As with writing about a culture, when writing about your family, it may help to read the work of other authors writing about coming of age experiences, especially under the lens of family. What marked their transition from childhood to adulthood in that context? Was it losing a member of the family? Or perhaps gaining a new one? Was it moving as a family? How did they recognize this transition?


It is also worth asking your own family members if they have observed any such transition for you. Or, if the transition was marked and announced (maybe your parents told you it was time for you to make your own money, or that you had to start taking care of your younger siblings), why did they decide upon that age? Had they planned it, or did they notice something in you that made them think you were ready?


While you may not feel comfortable discussing your essay plans with family members, asking them what they have noticed can provide important insight from someone who is close to you (whether just in proximity or also in feeling) and who has seen you change over more time than a teacher could.


When writing about your family, be aware of family dynamics and relationships that you know about and comprehend, but remember that admissions officers might not understand. Imagine yourself from the perspective of an admissions officer reading hundreds of essays — they need more guidance than someone who knows you and your family.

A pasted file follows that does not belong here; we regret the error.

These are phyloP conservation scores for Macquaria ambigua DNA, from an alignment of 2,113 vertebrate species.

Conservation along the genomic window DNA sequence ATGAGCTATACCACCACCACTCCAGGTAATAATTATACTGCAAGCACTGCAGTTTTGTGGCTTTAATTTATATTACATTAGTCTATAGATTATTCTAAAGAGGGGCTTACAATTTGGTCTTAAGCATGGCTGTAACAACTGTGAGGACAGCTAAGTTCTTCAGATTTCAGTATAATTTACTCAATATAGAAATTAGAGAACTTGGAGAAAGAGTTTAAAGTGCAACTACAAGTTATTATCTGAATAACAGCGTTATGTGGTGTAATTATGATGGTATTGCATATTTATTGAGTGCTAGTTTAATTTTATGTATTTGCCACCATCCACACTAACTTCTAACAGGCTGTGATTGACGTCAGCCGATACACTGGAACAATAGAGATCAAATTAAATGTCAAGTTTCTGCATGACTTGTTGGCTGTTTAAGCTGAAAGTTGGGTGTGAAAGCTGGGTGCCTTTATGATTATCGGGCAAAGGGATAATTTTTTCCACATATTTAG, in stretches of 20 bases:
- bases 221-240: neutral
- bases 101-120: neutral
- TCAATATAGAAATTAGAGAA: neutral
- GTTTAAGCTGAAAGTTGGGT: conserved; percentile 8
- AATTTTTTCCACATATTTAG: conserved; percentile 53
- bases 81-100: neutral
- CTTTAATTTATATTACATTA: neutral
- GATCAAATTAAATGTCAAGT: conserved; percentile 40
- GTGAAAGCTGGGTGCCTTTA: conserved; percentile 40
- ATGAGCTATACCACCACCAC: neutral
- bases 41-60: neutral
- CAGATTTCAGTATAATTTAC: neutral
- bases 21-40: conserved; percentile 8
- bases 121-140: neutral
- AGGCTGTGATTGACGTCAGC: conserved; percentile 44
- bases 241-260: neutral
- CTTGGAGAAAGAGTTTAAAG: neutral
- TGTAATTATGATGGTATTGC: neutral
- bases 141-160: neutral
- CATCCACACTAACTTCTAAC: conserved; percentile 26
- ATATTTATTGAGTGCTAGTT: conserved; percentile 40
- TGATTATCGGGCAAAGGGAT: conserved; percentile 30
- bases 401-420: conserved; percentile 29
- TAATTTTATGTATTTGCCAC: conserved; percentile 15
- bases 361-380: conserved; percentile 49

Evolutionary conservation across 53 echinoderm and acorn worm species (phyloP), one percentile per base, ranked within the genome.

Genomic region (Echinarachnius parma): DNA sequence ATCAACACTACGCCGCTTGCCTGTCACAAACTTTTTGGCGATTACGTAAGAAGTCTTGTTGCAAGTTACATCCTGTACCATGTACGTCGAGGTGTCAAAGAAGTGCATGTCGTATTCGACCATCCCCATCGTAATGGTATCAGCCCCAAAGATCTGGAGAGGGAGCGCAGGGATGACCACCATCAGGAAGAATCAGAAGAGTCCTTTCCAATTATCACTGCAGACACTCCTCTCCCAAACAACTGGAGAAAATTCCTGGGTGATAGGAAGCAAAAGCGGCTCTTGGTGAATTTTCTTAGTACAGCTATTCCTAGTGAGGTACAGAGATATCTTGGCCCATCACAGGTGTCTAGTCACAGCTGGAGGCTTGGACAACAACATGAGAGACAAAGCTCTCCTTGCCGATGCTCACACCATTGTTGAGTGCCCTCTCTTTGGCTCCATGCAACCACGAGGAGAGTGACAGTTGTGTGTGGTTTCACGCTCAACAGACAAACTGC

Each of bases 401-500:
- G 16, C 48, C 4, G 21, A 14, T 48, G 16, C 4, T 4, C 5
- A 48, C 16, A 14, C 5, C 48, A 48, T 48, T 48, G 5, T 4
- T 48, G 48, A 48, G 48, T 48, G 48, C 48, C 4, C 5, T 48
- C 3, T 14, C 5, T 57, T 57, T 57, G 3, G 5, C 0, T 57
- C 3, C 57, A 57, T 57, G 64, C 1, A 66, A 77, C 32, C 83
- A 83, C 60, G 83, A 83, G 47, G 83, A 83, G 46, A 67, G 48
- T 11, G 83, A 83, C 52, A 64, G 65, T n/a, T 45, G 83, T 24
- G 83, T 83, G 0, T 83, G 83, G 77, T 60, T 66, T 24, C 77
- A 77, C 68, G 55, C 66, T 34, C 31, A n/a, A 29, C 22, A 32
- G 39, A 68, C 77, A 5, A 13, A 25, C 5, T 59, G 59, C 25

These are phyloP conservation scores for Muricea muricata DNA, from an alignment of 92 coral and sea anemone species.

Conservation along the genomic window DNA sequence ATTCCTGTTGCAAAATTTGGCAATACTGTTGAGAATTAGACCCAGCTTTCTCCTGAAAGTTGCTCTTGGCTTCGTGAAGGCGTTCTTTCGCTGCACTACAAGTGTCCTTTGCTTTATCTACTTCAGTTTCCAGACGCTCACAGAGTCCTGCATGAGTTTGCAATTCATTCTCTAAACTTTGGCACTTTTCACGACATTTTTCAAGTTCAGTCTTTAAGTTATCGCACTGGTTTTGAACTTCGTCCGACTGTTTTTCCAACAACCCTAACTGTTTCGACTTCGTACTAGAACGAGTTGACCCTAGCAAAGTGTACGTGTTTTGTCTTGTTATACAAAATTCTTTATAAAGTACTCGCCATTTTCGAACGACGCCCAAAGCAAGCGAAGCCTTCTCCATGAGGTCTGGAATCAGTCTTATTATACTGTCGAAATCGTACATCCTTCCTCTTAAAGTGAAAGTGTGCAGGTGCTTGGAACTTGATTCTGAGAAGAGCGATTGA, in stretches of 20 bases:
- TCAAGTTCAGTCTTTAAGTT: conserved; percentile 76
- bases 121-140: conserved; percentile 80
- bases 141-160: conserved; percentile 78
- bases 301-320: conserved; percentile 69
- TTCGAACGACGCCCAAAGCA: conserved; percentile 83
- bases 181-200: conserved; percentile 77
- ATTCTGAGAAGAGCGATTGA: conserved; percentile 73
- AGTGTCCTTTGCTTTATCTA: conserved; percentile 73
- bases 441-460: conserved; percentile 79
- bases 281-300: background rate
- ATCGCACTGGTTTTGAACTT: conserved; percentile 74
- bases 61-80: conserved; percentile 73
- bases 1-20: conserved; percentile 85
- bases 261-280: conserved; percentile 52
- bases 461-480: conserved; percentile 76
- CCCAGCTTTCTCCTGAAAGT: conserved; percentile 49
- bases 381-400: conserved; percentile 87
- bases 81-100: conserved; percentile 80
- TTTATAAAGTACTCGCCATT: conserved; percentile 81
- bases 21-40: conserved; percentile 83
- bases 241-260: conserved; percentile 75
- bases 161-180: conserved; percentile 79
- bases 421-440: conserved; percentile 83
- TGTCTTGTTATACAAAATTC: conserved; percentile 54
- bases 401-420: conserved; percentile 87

But, be careful not to spend the whole time explaining the dynamics of your family tree. If you need to explain a complicated relation, try writing it out several different times until you feel it is as clear and concise as possible but still supports your essay. Strike a balance between illustrating your story and allowing room for reflection. 


Next Step: The Transition from Childhood to Adulthood

In writing for the fifth prompt, it may also help you to consider the boundaries of childhood and adulthood. Because leaving for college marks, for many, the first real departure from home, parents, and the familiar, it is often tied up in understandings of childhood and adulthood, as we often associate children with their parents, while adults stand alone.